Russia has engaged in an extraordinarily cunning and successful campaign of information warfare and counterintelligence against the “West” (I don’t like using this term, but perhaps it is the best shorthand for the Anglo-European NATO countries). In the US, Russia was a major player in Donald Trump’s victory, using bots, hackers, floods of fake news, and phony social media accounts. This is part of a longer-range strategy to break American democracy and establish a similar authoritarian kleptocracy in the US as we see in Russia today. (At the same time, it is also the case that the CIA used similar information warfare tactics in other countries, including Russia itself. Russia seems to have gotten much better at it than the CIA.) Putin apparently believes that the degeneration of the West that he has sought to accelerate has reached a point where he can wage a new war of territorial aggression without facing serious opposition.
Many Leftist critics (including Noam Chomsky) blame the US and Europe for failing in their negotiations with Putin, particularly as our governments had at one point promised that Ukraine would never be considered for NATO membership, because it is next to Russia, and Russia believes it has historical rights over it. Obviously, this is a long, complex history to untangle, and I do not claim to understand all of it. Today, it seems clear, however, that the vast majority of Ukraine’s 43 million citizens do not want to be annexed by Russia, to live under the control of a corrupt, kleptocratic dictatorship. They want the same freedoms, rights, and opportunities as we experience in our admittedly deeply flawed Western democracies.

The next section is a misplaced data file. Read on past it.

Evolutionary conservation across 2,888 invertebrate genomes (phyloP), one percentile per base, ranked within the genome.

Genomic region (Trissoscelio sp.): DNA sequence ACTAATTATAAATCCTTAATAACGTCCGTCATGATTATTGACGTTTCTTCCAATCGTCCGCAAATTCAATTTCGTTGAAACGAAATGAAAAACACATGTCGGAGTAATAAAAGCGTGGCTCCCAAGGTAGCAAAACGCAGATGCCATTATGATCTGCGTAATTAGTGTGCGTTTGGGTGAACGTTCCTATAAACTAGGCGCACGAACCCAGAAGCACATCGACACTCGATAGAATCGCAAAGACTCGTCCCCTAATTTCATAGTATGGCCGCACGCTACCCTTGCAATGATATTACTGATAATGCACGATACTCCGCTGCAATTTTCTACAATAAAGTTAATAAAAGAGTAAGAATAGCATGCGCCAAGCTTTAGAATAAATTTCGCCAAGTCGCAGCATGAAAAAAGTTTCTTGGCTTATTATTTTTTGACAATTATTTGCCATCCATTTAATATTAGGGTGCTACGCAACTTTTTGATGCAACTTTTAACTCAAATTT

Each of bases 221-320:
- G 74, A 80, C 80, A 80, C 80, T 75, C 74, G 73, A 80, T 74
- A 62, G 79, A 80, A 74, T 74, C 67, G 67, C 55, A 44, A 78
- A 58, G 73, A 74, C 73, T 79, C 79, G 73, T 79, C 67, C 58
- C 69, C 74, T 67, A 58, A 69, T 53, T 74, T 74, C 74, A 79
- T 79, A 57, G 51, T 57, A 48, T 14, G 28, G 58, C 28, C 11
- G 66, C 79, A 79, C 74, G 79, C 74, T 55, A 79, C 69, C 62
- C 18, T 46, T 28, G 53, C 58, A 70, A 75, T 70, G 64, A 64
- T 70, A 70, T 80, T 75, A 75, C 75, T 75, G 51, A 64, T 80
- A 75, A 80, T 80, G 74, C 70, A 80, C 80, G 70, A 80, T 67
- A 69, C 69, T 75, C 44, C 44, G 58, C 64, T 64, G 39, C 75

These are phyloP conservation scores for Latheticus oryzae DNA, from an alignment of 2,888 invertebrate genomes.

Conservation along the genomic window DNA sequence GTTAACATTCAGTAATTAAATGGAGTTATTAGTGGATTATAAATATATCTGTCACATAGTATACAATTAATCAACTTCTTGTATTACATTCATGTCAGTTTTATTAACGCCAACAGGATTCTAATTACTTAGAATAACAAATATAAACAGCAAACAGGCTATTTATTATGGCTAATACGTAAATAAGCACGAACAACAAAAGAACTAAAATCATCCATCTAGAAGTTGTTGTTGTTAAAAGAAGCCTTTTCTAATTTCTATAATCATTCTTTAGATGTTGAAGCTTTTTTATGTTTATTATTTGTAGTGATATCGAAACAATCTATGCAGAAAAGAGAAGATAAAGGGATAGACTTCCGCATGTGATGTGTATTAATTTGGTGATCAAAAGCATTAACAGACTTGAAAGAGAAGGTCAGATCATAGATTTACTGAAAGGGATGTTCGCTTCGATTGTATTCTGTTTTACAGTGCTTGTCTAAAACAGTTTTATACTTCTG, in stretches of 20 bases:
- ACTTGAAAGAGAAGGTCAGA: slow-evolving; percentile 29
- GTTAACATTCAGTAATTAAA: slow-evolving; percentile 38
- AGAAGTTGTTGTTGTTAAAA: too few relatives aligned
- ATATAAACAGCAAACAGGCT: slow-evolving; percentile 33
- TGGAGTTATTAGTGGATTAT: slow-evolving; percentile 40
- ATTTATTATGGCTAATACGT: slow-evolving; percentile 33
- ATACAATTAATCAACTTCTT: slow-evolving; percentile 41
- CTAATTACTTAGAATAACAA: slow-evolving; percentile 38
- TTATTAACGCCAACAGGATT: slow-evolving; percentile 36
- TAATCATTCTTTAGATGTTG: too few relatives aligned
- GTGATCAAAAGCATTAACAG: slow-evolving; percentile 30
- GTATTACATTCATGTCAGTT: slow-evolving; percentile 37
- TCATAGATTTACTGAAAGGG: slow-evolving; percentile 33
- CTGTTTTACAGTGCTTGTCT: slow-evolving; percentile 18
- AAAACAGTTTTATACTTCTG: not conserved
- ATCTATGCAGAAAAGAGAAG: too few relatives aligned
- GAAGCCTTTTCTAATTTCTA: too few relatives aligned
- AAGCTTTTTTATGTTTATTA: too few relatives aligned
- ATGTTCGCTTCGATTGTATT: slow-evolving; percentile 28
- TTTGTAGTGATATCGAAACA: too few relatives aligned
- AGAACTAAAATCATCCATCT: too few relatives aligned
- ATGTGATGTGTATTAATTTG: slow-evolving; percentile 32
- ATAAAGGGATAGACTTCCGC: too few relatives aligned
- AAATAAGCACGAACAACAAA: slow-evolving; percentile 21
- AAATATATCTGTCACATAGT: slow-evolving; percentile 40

Journalists and intellectuals may argue that the West must sacrifice Ukraine’s future — its people’s ability to determine its own destiny — because of Russian military power (including its nuclear arsenal, which Putin is making threats about using). But if so, we should not pretend this is due to a failure in past negotiation. It is an act of appeasement, due to fear and, in some sense, moral cowardice. Unfortunately, history shows us that strategies of appeasement against ideologically fueled dictators almost invariably lead to catastrophic outcomes.